I got a call from a reporter today asking about the Red Hat JBoss deal.
RedMonk hasn’t had a chance to tease out all the implications but here are some of my immediate thoughts:
The acquisition makes sense-bringing together as it does the leading OSS Linux platform and the leading OSS JEE platforms. JBoss and Red Hat have similar business models essentially commercial open source – which are far more similar than other rumoured acquisitions- such as JBoss Oracle. So the fit is fairly clear. This is a depth and breadth play, rather than an attempt to find a new business model.
The deal will tend to make Red Hat more JEE-focused, which may not be such a good thing, given JEE is currently at somewhat of an inflexion point. JEE is undoubtedly still an extremely valuable play, but the market is certainly considering alternatives.
RedHat just took aim and shot its partner IBM in the foot. Or maybe IBM shot itself in the foot. While the deal makes little difference to IBM Systems and Technology group (hardware, servers and storage), for Software Group the deal serves to increase pressure on IBM margins.
JBoss is already being used as a negotiating lever by BEA and IBM customers to lower their WebSphere and WebLogic license fees. The RedHat deal will dramatically increase the trend, and puts RedHat in a very interesting position with respect to IBM customer relations. It now 0wns a surprisingly high proportion of corporate software expenditures at some joint customers. IBM’s decision to work with third parties that negotiate their own software licensing terms with IT shops could prove costly.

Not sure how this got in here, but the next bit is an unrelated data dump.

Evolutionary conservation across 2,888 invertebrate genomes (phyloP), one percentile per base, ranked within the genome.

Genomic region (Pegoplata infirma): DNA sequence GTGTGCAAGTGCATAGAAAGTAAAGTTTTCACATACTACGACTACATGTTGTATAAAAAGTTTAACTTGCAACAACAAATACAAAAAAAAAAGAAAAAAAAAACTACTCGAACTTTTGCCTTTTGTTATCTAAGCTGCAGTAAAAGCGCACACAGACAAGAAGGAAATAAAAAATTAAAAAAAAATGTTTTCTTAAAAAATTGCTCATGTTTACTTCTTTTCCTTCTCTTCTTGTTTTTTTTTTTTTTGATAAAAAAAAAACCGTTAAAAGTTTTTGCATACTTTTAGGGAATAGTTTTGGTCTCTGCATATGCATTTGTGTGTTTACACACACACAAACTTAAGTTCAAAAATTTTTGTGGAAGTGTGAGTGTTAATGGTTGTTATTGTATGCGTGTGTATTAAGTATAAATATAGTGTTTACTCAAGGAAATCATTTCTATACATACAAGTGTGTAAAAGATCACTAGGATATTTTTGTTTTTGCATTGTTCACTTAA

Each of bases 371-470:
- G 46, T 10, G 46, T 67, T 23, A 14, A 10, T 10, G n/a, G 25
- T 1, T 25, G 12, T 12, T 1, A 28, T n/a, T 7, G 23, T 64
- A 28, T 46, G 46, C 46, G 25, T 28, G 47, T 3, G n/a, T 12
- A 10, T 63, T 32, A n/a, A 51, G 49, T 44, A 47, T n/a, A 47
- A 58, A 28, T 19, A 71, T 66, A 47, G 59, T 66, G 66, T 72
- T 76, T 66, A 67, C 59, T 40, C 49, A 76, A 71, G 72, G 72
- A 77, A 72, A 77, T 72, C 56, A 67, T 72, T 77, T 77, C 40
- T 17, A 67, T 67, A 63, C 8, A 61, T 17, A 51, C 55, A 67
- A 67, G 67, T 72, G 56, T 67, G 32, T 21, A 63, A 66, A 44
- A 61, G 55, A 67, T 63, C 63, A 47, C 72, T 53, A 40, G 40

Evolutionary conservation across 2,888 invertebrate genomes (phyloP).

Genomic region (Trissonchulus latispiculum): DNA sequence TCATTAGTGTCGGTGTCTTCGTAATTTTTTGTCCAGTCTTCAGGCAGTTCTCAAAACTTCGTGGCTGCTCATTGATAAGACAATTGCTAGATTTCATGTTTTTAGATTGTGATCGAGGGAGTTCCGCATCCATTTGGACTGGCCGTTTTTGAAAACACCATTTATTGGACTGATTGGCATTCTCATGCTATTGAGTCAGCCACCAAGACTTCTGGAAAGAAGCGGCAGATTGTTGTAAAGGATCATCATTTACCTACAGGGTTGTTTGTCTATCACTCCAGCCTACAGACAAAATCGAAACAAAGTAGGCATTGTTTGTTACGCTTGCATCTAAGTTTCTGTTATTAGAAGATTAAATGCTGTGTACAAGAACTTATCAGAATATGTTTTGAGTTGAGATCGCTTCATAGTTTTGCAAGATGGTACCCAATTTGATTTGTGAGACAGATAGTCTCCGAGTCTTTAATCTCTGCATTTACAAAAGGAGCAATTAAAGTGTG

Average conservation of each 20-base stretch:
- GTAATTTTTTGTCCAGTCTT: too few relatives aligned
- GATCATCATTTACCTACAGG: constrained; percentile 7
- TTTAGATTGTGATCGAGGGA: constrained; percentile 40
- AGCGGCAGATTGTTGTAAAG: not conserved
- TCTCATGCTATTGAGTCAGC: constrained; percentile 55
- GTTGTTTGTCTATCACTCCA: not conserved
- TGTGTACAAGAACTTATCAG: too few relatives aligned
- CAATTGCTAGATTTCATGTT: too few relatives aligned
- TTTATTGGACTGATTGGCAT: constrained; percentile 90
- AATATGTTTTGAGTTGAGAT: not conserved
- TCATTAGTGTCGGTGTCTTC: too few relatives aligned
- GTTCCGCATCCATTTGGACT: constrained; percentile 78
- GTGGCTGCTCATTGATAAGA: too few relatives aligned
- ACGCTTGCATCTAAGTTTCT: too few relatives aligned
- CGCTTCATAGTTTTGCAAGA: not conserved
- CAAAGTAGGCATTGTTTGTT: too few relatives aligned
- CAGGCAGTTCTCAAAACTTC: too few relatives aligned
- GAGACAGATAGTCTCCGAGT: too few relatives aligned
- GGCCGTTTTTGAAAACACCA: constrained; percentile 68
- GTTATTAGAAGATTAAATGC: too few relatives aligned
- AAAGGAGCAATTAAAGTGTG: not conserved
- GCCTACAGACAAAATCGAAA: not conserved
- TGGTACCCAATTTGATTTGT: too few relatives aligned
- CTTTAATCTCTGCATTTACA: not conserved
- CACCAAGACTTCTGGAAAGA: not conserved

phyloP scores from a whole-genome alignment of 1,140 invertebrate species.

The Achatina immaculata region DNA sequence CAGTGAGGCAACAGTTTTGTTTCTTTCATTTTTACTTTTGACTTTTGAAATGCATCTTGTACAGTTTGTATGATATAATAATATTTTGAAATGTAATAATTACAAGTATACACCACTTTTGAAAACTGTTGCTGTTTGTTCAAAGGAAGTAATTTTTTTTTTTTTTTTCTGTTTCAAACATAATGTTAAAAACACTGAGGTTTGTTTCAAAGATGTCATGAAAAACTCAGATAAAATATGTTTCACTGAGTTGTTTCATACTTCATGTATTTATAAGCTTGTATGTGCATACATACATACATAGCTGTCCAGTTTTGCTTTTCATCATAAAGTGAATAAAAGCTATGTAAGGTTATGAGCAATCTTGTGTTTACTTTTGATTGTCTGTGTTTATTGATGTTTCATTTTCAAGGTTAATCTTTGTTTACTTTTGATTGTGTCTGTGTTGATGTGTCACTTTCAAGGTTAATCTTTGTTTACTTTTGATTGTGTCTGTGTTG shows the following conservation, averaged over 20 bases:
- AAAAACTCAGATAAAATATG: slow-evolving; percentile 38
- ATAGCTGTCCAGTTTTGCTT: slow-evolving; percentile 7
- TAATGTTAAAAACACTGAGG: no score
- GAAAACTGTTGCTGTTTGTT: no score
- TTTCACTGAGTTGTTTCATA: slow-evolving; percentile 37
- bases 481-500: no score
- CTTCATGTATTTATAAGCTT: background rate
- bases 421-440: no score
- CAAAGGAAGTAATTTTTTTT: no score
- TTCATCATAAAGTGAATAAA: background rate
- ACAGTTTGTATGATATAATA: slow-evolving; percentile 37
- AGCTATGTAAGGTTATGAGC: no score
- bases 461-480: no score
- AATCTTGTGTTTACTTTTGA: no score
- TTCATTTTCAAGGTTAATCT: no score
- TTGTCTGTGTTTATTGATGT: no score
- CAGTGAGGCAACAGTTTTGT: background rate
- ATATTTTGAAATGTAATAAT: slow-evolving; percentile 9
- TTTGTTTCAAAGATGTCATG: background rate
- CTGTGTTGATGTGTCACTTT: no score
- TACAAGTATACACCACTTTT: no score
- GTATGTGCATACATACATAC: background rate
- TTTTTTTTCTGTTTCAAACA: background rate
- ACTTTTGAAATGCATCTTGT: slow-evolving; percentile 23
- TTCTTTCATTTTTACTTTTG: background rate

From a grassroots developer perspective JBoss just gained another potential advantage over IBM WebSphere Community Edition. Its all about the package, rather than the download.
I suspect in the long run that Oracle could still end up as JBoss steward, by acquiring Red Hat. Charles Phillips has plenty more deals in his sights.
The acquisition announcement is net positive for Novell SuSE “in light of its relationship with IBM. We might also now expect to see IBM reaching out to the Debian community. If you want to divide and rule, you need options to balance against each other. Red Hat is now a more troublesome partner than it was. We now have a new top reason why IBM could support Debian.
The deal shines a clear focus on the Linux market. Can IBM really afford not to be in control of its own distribution for the long term? Sure Linux can be swapped out but ISV relationships and hardened environments at customer shops can’t. Let’s not forget that IBM already paid Novell $50m to strengthen the relationship.
BEA will continue its push up the stack towards SOA, to avoid industry commoditisation.
The deal doesn’t have particularly significant ramifications for Microsoft.
SAP will likely appreciate the deal. One less partner to manage.
What about cultural fit? I think the cultures are actually pretty well aligned.
For one thing, JBoss and RedHat are both, in the immortal words of Peter Mandelson, "intensively relaxed about people getting filthy rich". That is something that could serve to bind Marc Fleury and Matthew Szulik together.
Red Hat will acquire JBoss for approximately $350 million in initial consideration, plus approximately $70 million subject to the achievement of certain future performance metrics.
"Certain future performance metrics"… I assume that Marc is tied in for a little while.
In summary, the combination is probably more worrying for IBM than an Oracle JBoss combo would have been. For customers meanwhile there is a fair amount of upside, not least in potential software licensing savings.